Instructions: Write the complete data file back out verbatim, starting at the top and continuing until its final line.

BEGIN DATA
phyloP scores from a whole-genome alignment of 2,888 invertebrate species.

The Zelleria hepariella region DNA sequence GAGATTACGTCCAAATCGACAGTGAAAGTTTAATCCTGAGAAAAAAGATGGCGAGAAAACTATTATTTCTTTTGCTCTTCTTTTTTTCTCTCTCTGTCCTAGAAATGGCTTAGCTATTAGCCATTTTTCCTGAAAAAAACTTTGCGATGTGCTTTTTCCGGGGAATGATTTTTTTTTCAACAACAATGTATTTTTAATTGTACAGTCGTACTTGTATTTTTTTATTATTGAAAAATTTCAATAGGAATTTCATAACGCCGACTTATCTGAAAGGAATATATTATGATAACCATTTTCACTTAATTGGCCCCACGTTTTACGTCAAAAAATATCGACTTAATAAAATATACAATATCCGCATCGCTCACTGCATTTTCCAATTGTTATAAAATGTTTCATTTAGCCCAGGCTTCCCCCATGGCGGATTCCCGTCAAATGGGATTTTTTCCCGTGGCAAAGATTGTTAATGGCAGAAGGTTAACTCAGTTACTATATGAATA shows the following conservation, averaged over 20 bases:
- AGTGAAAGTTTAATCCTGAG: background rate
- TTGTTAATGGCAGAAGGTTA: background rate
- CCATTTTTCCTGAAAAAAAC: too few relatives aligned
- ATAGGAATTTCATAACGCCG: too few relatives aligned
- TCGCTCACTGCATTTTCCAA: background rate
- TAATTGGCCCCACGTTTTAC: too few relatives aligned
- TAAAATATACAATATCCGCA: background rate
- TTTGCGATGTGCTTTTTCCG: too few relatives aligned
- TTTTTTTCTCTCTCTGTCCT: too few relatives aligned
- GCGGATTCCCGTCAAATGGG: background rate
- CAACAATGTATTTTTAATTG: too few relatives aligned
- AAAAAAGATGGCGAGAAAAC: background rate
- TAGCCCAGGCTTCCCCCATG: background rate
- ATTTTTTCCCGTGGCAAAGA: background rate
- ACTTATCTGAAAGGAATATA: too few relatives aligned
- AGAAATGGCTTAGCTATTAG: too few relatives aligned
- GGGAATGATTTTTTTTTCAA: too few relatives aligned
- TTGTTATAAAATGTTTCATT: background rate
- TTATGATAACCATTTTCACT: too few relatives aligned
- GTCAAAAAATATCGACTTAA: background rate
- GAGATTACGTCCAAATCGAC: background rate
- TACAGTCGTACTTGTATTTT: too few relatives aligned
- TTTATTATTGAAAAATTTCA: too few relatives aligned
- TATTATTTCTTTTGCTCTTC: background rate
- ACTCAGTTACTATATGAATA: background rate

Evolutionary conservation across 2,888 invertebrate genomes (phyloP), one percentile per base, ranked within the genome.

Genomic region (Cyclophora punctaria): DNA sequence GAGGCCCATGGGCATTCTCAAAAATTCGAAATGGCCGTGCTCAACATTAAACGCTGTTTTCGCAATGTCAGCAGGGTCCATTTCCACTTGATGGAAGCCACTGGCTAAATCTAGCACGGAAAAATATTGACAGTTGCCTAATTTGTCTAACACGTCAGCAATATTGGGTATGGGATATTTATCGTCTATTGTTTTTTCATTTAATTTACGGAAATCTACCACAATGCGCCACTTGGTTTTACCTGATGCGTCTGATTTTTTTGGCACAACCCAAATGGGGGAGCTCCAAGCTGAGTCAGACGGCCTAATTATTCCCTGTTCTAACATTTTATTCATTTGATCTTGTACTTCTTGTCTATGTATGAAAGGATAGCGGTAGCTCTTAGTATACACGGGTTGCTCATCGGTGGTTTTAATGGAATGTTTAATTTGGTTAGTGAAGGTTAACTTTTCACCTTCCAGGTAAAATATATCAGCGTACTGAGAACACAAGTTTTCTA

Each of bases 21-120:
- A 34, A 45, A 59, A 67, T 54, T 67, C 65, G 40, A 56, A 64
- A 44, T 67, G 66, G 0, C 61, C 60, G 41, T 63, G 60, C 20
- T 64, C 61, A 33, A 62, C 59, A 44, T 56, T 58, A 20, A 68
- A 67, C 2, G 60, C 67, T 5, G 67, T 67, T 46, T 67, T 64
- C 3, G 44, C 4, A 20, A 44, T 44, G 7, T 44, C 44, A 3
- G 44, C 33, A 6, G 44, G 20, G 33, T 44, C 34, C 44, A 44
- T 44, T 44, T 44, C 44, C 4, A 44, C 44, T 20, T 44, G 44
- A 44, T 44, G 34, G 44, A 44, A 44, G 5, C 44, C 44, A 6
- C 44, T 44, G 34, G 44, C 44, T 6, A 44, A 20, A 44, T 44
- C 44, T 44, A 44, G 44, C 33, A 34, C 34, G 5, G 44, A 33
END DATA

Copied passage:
phyloP scores from a whole-genome alignment of 2,888 invertebrate species.

The Zelleria hepariella region DNA sequence GAGATTACGTCCAAATCGACAGTGAAAGTTTAATCCTGAGAAAAAAGATGGCGAGAAAACTATTATTTCTTTTGCTCTTCTTTTTTTCTCTCTCTGTCCTAGAAATGGCTTAGCTATTAGCCATTTTTCCTGAAAAAAACTTTGCGATGTGCTTTTTCCGGGGAATGATTTTTTTTTCAACAACAATGTATTTTTAATTGTACAGTCGTACTTGTATTTTTTTATTATTGAAAAATTTCAATAGGAATTTCATAACGCCGACTTATCTGAAAGGAATATATTATGATAACCATTTTCACTTAATTGGCCCCACGTTTTACGTCAAAAAATATCGACTTAATAAAATATACAATATCCGCATCGCTCACTGCATTTTCCAATTGTTATAAAATGTTTCATTTAGCCCAGGCTTCCCCCATGGCGGATTCCCGTCAAATGGGATTTTTTCCCGTGGCAAAGATTGTTAATGGCAGAAGGTTAACTCAGTTACTATATGAATA shows the following conservation, averaged over 20 bases:
- AGTGAAAGTTTAATCCTGAG: background rate
- TTGTTAATGGCAGAAGGTTA: background rate
- CCATTTTTCCTGAAAAAAAC: too few relatives aligned
- ATAGGAATTTCATAACGCCG: too few relatives aligned
- TCGCTCACTGCATTTTCCAA: background rate
- TAATTGGCCCCACGTTTTAC: too few relatives aligned
- TAAAATATACAATATCCGCA: background rate
- TTTGCGATGTGCTTTTTCCG: too few relatives aligned
- TTTTTTTCTCTCTCTGTCCT: too few relatives aligned
- GCGGATTCCCGTCAAATGGG: background rate
- CAACAATGTATTTTTAATTG: too few relatives aligned
- AAAAAAGATGGCGAGAAAAC: background rate
- TAGCCCAGGCTTCCCCCATG: background rate
- ATTTTTTCCCGTGGCAAAGA: background rate
- ACTTATCTGAAAGGAATATA: too few relatives aligned
- AGAAATGGCTTAGCTATTAG: too few relatives aligned
- GGGAATGATTTTTTTTTCAA: too few relatives aligned
- TTGTTATAAAATGTTTCATT: background rate
- TTATGATAACCATTTTCACT: too few relatives aligned
- GTCAAAAAATATCGACTTAA: background rate
- GAGATTACGTCCAAATCGAC: background rate
- TACAGTCGTACTTGTATTTT: too few relatives aligned
- TTTATTATTGAAAAATTTCA: too few relatives aligned
- TATTATTTCTTTTGCTCTTC: background rate
- ACTCAGTTACTATATGAATA: background rate

Evolutionary conservation across 2,888 invertebrate genomes (phyloP), one percentile per base, ranked within the genome.

Genomic region (Cyclophora punctaria): DNA sequence GAGGCCCATGGGCATTCTCAAAAATTCGAAATGGCCGTGCTCAACATTAAACGCTGTTTTCGCAATGTCAGCAGGGTCCATTTCCACTTGATGGAAGCCACTGGCTAAATCTAGCACGGAAAAATATTGACAGTTGCCTAATTTGTCTAACACGTCAGCAATATTGGGTATGGGATATTTATCGTCTATTGTTTTTTCATTTAATTTACGGAAATCTACCACAATGCGCCACTTGGTTTTACCTGATGCGTCTGATTTTTTTGGCACAACCCAAATGGGGGAGCTCCAAGCTGAGTCAGACGGCCTAATTATTCCCTGTTCTAACATTTTATTCATTTGATCTTGTACTTCTTGTCTATGTATGAAAGGATAGCGGTAGCTCTTAGTATACACGGGTTGCTCATCGGTGGTTTTAATGGAATGTTTAATTTGGTTAGTGAAGGTTAACTTTTCACCTTCCAGGTAAAATATATCAGCGTACTGAGAACACAAGTTTTCTA

Each of bases 21-120:
- A 34, A 45, A 59, A 67, T 54, T 67, C 65, G 40, A 56, A 64
- A 44, T 67, G 66, G 0, C 61, C 60, G 41, T 63, G 60, C 20
- T 64, C 61, A 33, A 62, C 59, A 44, T 56, T 58, A 20, A 68
- A 67, C 2, G 60, C 67, T 5, G 67, T 67, T 46, T 67, T 64
- C 3, G 44, C 4, A 20, A 44, T 44, G 7, T 44, C 44, A 3
- G 44, C 33, A 6, G 44, G 20, G 33, T 44, C 34, C 44, A 44
- T 44, T 44, T 44, C 44, C 4, A 44, C 44, T 20, T 44, G 44
- A 44, T 44, G 34, G 44, A 44, A 44, G 5, C 44, C 44, A 6
- C 44, T 44, G 34, G 44, C 44, T 6, A 44, A 20, A 44, T 44
- C 44, T 44, A 44, G 44, C 33, A 34, C 34, G 5, G 44, A 33